By Julie Ahrens on April 25, 2013 at 6:12 pm
Today the Second Circuit Court of Appeals issued a long-awaited decision in favor of fair use in Cariou v. Prince. Reversing the district court’s finding of infringement, the Court held that Richard Prince’s use of Patrick Cariou’s photographs in 25 of his 30 Canal Series paintings was a fair use. The decision affirms an important tradition in modern art that relies on the appropriation of existing images to create highly expressive works with new meaning.
The decision confirms the principle that a use can be fair even if it doesn’t criticize or comment on the original work. While it it’s far from groundbreaking to say that commentary or criticism isn’t necessary for fair use, it is a principle that hasn’t been applied before in the visual art context. Here the Court held that copyrighted images can be used as raw material to create new works of art, even where the artist had nothing to say about the images he relied upon. Transformation can be found where the artist’s expression and “composition, presentation, scale, color palette, and media are fundamentally different and new compared to the photographs.”
Equally significant was the Court’s holding that an artist’s statement regarding his purpose for using the work is not the sina qua non of determining whether a work is transformative. The Court agreed with the analysis we set out in our amicus brief and held:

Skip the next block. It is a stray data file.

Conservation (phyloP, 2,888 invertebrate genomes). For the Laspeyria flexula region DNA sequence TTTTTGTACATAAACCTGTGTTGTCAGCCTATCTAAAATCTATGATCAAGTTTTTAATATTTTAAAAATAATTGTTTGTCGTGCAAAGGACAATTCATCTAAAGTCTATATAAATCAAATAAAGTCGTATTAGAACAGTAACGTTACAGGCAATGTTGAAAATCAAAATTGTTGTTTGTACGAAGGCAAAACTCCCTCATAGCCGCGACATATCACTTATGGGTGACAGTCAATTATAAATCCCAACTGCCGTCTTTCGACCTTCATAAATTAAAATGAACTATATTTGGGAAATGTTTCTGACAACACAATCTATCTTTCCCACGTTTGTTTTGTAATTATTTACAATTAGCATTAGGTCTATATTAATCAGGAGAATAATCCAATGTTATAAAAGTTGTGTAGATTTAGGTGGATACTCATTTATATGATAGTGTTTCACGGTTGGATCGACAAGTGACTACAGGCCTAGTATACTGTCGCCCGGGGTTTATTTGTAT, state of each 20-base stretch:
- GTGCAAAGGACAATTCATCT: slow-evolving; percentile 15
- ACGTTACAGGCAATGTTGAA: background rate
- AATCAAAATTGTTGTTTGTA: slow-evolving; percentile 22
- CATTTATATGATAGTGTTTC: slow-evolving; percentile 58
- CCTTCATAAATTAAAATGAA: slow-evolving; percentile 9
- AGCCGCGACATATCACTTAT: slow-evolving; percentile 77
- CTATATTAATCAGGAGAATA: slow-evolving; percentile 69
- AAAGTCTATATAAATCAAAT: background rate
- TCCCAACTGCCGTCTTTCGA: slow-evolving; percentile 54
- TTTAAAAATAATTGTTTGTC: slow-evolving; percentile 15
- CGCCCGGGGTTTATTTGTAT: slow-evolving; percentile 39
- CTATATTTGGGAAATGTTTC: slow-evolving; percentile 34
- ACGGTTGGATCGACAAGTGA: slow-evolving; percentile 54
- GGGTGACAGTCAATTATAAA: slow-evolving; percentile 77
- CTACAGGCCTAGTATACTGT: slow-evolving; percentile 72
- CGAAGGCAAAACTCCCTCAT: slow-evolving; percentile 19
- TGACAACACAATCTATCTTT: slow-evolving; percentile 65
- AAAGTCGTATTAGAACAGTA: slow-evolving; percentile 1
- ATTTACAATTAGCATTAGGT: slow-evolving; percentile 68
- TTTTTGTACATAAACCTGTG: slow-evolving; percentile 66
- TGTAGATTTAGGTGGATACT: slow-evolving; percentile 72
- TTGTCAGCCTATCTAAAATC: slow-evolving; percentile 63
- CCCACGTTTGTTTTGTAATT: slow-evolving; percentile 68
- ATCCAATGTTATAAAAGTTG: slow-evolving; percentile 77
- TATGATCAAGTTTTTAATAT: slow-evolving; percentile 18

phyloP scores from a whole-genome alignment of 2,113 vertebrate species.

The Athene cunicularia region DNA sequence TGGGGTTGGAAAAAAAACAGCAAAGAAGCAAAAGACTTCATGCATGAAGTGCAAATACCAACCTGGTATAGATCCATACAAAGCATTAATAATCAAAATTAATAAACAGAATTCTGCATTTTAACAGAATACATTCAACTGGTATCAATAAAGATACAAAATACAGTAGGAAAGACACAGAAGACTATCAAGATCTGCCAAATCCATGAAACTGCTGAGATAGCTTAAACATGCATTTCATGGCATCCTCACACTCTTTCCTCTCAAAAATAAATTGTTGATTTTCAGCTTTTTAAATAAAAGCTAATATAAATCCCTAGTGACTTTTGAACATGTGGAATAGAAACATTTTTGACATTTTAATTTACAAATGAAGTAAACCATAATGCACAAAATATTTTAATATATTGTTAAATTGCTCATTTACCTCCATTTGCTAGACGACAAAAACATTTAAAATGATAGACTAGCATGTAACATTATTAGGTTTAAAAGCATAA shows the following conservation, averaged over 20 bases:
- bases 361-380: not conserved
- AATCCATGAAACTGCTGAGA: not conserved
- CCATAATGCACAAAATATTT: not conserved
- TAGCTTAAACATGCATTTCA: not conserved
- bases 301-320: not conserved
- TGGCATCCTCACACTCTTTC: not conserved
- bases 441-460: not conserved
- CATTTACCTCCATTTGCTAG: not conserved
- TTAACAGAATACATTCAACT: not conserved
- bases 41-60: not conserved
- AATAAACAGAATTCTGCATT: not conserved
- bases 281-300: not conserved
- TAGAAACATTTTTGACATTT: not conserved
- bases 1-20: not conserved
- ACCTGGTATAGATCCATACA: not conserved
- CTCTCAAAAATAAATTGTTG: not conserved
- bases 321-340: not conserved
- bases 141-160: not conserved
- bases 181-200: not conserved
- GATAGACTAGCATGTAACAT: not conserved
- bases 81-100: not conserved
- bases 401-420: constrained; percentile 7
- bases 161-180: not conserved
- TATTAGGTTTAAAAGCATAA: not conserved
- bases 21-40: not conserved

“What is critical is how the work in question appears to the reasonable observer, not simply what an artist might say about a particular piece or body of work. Prince’s work could be transformative even without commenting on Cariou’s work or on culture, and even without Prince’s stated intention to do so. Rather than confining our inquiry to Prince’s explanations of his artworks, we instead examine how the artworks may ‘reasonably be perceived’ in order to assess their transformative nature.”
The Court also vacated the district court’s permanent injunction, which gave Cariou the option to destroy, sell or dispose of any of Prince’s infringing works that had not yet been sold. The Second Circuit made clear that any such destruction of art would be “improper and against the public interest.”
All of those parts of the decision were stellar. Less so was the Court’s decision to remand the case to the district court for further analysis of five of the paintings at issue. For these five works, the Court found they were too close to call because Prince’s use was “similar in key aesthetic ways” and his alterations too minimal for the Court to rule that these paintings definitively offered new expression, meaning or message. I disagree that Prince’s different meaning and message isn’t apparent given their place in the context of his whole series of paintings, but it seems the Court was concerned that these specific works took too much of the photographs to be deemed transformative on their face. This just reiterates what we’ve known for a long time: fair use is hard for the close cases and bright line rules don’t exist.
The remand notwithstanding, today’s decision protects a long-standing tradition of using existing imagery as raw material for new artistic expression and this opinion will play a key role in the fight to maintain artists’ rights to continue to do so.
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